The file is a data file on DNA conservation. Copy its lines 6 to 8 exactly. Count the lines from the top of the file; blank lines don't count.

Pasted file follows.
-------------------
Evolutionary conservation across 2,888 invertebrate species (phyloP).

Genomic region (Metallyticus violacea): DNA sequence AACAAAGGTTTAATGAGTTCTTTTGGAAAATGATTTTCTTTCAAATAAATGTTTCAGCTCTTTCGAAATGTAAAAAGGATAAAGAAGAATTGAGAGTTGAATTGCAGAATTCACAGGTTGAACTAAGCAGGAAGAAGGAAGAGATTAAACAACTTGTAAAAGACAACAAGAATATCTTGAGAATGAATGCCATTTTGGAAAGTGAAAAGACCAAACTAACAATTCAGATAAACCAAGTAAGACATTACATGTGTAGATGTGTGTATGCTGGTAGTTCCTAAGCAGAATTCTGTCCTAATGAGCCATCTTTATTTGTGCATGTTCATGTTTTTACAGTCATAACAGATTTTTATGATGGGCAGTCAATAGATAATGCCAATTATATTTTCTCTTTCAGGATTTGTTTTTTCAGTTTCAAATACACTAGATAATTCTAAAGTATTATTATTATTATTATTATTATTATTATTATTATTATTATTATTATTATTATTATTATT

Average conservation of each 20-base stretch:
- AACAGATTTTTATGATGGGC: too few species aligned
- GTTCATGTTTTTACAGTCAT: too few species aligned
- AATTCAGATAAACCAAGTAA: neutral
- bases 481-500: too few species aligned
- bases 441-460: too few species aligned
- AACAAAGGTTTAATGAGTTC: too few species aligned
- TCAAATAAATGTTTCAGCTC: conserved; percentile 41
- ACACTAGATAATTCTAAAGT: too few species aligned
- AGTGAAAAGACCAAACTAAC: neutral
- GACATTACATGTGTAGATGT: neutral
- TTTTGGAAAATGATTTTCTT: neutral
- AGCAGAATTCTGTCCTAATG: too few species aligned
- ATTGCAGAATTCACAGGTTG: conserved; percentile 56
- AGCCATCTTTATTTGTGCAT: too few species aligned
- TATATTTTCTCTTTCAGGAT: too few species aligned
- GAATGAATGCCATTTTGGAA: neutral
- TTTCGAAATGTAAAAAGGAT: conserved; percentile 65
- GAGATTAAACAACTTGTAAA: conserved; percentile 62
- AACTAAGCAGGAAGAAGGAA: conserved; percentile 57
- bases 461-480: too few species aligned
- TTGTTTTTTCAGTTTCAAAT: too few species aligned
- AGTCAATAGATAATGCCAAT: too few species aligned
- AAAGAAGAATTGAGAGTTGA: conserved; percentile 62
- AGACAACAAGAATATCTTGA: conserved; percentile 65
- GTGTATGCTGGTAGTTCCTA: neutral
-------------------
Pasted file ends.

- AATTCAGATAAACCAAGTAA: neutral
- bases 481-500: too few species aligned
- bases 441-460: too few species aligned